PR failure defined

I define public relations failure this way:

  • key audience perceptions are not monitored
  • a realistic, corrective goal is not set
  • an improper, or no real strategy is selected
  • a persuasive, compelling message is not prepared
  • communications tactics are selected mostly by hunch
  • and no follow-through perception monitoring is done to determine progress.

Failure insured! Similar, in fact, to the artillery commander who tells his gunners to point their cannons in any direction and fire them when they feel like it!

No plan, no results!

Why not deal this way with those external target audiences whose behaviors really have an impact on your organization?

Who are they? List them in order of their impact on your operation. And let’s concentrate here on #1.

What do you really know about how they perceive your operation? This is vital, of course, because perceptions almost always lead to predictable behaviors. That’s why it’s so important that you get this step right.

Fact is, you must interact with members of this target audience and question them carefully. What do they think of you and your organization? Do you detect negative undercurrents? Are you surprised by certain inaccuracies or misconceptions? Has a rumor crept in to their consciousness to do its dirty work?

The answers prepare you for establishing the corrective public relations goal. For example, straighten out that wrong impression. Or fix that misconception. Or correct that unfortunate inaccuracy. Rumors, of course, need immediate attention to neutralize them in the minds of target audience members.

With your goal all set, what is your strategy for achieving it? This one is a time-saver because there are only three strategies designed to deal with this situation: create opinion (perceptions) where none may exist; or change existing opinion; or reinforce it. Your goal will point you toward the proper choice.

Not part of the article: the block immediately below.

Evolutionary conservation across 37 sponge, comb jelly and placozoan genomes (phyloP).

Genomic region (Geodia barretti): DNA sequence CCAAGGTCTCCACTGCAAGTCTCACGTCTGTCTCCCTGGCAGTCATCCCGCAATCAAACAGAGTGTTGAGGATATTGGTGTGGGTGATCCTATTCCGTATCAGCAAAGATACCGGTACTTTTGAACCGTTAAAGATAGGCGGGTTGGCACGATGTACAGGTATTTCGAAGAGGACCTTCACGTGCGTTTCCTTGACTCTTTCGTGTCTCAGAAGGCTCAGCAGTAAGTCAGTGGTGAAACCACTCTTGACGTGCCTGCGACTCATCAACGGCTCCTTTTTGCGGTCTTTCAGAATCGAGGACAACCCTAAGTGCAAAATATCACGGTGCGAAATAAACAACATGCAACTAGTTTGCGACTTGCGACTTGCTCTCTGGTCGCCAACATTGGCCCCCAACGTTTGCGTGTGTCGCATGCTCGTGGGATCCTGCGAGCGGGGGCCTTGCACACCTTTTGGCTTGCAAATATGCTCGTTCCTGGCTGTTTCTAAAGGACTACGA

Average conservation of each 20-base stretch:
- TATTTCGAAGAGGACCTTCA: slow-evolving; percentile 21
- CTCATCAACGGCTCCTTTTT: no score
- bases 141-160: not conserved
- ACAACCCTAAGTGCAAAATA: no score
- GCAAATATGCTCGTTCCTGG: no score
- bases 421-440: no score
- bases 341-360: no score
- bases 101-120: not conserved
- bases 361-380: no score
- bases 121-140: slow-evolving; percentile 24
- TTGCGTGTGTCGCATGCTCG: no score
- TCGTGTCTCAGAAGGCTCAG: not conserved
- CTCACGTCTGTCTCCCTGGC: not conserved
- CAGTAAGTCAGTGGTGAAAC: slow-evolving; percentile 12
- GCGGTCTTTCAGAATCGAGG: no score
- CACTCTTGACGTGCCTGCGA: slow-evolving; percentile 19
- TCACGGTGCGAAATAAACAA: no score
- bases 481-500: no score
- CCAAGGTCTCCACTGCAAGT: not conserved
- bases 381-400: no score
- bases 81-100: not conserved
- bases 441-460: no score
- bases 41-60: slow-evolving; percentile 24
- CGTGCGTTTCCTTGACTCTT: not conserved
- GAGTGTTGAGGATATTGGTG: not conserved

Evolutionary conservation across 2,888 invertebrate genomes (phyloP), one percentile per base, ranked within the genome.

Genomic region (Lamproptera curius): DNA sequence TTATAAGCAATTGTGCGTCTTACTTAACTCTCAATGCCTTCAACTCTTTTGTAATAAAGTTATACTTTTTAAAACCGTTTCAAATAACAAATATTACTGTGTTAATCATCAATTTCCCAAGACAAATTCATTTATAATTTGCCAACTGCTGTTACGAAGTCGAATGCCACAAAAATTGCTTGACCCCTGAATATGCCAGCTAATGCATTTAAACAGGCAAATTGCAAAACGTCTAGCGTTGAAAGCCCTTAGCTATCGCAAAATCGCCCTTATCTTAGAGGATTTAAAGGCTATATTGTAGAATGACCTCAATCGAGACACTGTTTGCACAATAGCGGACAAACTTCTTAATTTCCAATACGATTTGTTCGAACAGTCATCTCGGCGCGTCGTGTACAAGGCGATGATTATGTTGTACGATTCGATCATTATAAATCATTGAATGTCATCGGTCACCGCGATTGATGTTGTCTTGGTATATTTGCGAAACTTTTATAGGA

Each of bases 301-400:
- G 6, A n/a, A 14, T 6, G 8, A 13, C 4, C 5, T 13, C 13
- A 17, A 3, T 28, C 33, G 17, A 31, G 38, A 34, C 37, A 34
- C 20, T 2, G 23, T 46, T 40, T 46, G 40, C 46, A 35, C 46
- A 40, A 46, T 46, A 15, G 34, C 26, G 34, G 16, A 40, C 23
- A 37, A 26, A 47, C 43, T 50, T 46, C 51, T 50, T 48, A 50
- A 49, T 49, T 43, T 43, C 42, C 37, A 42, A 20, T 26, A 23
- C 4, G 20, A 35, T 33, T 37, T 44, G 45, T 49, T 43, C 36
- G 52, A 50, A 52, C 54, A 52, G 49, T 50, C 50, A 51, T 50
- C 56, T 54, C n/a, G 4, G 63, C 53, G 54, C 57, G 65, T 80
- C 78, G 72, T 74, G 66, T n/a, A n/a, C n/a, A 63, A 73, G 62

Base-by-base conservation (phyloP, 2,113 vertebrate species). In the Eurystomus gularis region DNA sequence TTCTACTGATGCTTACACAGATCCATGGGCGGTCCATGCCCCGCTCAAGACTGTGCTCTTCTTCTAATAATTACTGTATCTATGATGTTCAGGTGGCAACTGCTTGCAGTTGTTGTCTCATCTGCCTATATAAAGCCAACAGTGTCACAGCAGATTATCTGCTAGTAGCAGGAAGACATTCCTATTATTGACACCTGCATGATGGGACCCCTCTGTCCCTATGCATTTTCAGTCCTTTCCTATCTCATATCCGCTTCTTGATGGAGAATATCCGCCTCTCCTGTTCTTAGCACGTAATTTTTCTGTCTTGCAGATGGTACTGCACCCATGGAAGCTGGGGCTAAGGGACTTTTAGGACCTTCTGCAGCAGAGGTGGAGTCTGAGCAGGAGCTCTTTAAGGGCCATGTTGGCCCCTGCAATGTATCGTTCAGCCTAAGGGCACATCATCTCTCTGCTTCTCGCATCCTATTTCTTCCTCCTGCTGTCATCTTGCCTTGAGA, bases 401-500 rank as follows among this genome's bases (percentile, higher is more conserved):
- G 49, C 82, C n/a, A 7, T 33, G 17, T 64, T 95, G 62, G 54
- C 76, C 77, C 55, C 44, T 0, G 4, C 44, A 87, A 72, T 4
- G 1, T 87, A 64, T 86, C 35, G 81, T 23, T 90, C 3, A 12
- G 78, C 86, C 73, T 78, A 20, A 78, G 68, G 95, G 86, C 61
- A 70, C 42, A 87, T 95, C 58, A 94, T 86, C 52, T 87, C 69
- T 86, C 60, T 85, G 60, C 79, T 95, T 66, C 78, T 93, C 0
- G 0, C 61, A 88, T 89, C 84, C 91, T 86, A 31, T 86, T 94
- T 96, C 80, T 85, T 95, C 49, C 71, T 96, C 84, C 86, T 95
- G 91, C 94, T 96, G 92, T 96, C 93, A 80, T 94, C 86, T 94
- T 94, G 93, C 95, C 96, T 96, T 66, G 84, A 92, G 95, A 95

Now here is the real challenge – preparing the message you will send to members of your target audience.

To be persuasive, it must be believable, clearly presented and compelling. Ideally it should deal with the most important problem you wish to correct so as not to divide the reader’s attention. For example, an inaccuracy, misconception or damaging rumor. Of course, your message must use supporting facts and figures that have been carefully checked for accuracy.

Recapping, you have now monitored and evaluated opinion among your target audience to determine the extent of any problems, you have set your corrective public relations goal and strategy, and you have prepared an impactful and corrective message.

How will you effectively deliver that message to members of that important outside audience? The answer lies in communications tactics, which some refer to as “beasts of burden” because they will carry your message to the right eyes and ears.

There are scores of tactics awaiting your pleasure. For instance, you can use newsletters, special events, press releases or open houses. You might also consider face-to- face-meetings, radio and newspaper interviews, speeches or emails. The key consideration is that a communications tactic be targeted specifically at the members of your #1 external audience.

Sooner rather than later, you will wonder if your public relations effort is making any progress towards your goal.

And that will require that you put on your opinion monitoring hat and go talk to members of your target audience once again.

As them the same questions you used in your earlier information gathering exercise. Only this time, stay alert for answers that indicate perceptions are changing in your direction. Of course, this means that, before long, behaviors should be changing as well.

And that is the test for public relations success: perceptions altered and behaviors modified as called for in your plan.

When all is said and done, what you will have is an important outside audience more accurately informed about your organization and, thus, more likely to behave in ways that help you achieve your objectives.

About the author
Bob Kelly counsels, writes and speaks about the fundamental premise of public relations. He has been DPR, Pepsi-Cola Co.; AGM-PR, Texaco Inc.; VP-PR, Olin Corp.; VP-PR, Newport News Shipbuilding & Drydock Co.; director of communications, U.S. Department of the Interior, and deputy assistant press secretary, The White House. Visit: